|12 Jun 2018||12:00pm - 2:00pm||Seminar Room SG1, Alison Richard Building, 7 West Road, Cambridge, CB3 9DT|
Unfortunately, we have had to postpone this seminar until the next academic year, 18–19. Apologies for any inconvenience caused.
Nancy Cartwright (Durham)
Eleonora Montuschi (LSE)
Evidence for Policy Prediction: Intervention-centred or Context-centred?
There are two approaches to thinking about evidence for predicting policy effects in situ – here and now. One is Intervention-centred; the other, Context-centred. This presentation will lay out the central differences between the two, describe situations where one would likely be far better than the other, and outline their relative strengths and weaknesses.
Not surprisingly, the intervention-centred is more ‘manualisable’ since it depends primarily on business as usual in the sciences, whereas context centring constitutes a kind of social technology and requires amalgamating evidence in a case-by-case manner with no well-rehearsed methodology to fall back on.
That makes troubles for us. Because when it comes to actual success in situ, context matters. So we must beware of putting all our eggs in the easier-to-manage intervention-centred basket. Recent emphasis on ‘what works for whom where’ moves the two approaches a little closer together, but not enough, I worry, to do the job well.
Using Science, Making Policy: What Should We Worry About?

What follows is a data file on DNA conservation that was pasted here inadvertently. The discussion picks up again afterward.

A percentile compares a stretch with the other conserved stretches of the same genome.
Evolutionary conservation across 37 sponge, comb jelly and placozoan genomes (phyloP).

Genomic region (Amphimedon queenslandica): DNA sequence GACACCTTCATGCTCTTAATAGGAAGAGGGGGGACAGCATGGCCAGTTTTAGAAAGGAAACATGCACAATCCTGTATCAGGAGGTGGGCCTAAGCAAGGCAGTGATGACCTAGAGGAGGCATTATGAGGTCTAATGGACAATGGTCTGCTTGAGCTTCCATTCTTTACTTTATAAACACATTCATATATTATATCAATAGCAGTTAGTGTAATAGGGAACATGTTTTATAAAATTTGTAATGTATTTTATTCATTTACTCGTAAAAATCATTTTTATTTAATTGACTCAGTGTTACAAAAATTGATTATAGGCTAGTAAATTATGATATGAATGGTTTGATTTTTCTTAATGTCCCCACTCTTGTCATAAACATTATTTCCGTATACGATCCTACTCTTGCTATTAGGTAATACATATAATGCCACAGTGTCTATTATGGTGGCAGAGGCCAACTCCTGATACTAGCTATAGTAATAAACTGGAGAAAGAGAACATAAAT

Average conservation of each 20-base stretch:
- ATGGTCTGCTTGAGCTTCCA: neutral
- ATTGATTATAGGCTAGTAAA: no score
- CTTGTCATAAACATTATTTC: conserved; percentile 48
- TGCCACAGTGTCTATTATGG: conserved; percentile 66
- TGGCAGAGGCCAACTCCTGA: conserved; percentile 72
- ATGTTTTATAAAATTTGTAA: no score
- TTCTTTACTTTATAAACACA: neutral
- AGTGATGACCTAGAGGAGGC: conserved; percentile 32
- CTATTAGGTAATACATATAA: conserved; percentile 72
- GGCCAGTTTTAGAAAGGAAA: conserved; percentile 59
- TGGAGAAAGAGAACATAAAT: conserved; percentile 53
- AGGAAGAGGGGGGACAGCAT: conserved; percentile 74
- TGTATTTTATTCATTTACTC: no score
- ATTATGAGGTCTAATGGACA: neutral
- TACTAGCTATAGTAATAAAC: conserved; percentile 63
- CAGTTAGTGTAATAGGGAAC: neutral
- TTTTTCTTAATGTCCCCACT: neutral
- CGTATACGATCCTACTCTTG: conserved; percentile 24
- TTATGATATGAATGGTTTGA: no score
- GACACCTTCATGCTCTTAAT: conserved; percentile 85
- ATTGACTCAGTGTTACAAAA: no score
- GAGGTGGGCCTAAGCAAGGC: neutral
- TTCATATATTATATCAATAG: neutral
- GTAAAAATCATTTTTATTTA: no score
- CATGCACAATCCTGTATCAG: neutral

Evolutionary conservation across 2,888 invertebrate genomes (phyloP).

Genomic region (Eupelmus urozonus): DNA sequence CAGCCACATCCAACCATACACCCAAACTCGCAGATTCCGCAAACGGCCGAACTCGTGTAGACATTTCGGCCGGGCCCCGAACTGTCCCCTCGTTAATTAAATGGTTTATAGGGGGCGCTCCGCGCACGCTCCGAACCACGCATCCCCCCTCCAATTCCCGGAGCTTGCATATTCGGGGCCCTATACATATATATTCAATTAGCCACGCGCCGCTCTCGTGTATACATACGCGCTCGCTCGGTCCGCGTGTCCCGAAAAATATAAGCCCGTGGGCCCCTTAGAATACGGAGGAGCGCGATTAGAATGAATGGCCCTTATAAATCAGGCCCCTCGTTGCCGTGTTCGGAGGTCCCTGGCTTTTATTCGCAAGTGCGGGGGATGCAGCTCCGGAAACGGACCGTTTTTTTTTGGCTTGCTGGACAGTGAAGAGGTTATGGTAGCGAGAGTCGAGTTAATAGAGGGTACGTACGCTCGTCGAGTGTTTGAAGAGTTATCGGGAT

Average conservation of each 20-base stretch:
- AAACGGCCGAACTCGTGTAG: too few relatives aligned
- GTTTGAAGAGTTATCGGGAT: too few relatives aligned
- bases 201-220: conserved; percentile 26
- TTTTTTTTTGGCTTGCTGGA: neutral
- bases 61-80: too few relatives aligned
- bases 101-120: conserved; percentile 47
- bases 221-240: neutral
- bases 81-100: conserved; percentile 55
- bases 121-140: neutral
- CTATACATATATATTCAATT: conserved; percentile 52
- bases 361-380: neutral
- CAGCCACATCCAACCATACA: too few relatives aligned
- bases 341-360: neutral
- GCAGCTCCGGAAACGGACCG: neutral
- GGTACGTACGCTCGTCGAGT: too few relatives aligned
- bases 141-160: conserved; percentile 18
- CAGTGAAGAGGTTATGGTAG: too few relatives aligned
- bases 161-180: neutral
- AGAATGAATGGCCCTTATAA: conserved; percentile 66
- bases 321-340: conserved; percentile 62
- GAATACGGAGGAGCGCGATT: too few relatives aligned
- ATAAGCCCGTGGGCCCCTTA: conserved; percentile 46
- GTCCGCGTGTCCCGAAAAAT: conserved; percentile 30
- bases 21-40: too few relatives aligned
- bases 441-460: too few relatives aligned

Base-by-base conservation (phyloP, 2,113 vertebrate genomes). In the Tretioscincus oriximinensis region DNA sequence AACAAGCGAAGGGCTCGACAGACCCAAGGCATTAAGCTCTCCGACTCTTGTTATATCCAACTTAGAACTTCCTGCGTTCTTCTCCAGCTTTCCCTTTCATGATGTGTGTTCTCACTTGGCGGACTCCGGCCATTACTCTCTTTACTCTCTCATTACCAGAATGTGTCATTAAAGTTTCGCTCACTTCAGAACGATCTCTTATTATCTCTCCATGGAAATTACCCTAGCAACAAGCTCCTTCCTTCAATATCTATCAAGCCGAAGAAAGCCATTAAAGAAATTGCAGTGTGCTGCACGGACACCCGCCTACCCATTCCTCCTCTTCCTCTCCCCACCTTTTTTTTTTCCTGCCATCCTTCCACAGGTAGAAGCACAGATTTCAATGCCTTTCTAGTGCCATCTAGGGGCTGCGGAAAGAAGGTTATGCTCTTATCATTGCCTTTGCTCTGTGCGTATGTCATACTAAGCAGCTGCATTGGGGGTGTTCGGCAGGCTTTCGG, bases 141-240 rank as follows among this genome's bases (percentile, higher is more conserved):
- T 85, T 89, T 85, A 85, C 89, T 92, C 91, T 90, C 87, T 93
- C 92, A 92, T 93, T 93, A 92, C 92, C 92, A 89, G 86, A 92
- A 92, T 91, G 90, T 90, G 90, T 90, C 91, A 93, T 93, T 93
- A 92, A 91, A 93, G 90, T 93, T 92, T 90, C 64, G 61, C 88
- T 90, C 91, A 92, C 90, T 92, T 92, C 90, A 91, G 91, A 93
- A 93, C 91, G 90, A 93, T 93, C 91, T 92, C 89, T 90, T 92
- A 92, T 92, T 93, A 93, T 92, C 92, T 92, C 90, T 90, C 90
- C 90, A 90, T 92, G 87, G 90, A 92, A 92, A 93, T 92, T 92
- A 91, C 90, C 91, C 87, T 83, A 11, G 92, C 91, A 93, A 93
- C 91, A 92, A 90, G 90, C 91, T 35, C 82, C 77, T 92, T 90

How does science enter policy making, and for what purpose? Surely consulting scientific facts in making policy is done with a view to making policy decisions more reliable, and ultimately more objective. In this paper I address the way/s by which science contributes to achieving objectivity in policy making and social debate, and argue that objectivity is not exhausted by what scientific evidence contributes to either. In policy making and social debates, scientific evidence is taken into account alongside other relevant factors (political, social, economic, ethical, etc.). Such complex contexts of practical interaction constitute a challenge both for the objectivity of scientific evidence (how far should science let extra-scientific factors interfere with scientific facts, without endangering the objectivity of evidence?), and for the objectivity of the role of the scientist in the policy-making process (is he/she only to inform policy, and only on matters of scientific evidence? Or should they also ultimately advise on what to do, running the risk of becoming partial on matters of evidence?) I analyse a case study – the ongoing debate over the spread of bovine TB in the UK – that displays some of the worries and several of the aspects we ought to keep in mind when we bring scientific objectivity to bear on social debate and policy making. I argue in favour of a picture where scientific objectivity enters a productive and effective dialogue with practical objectivity.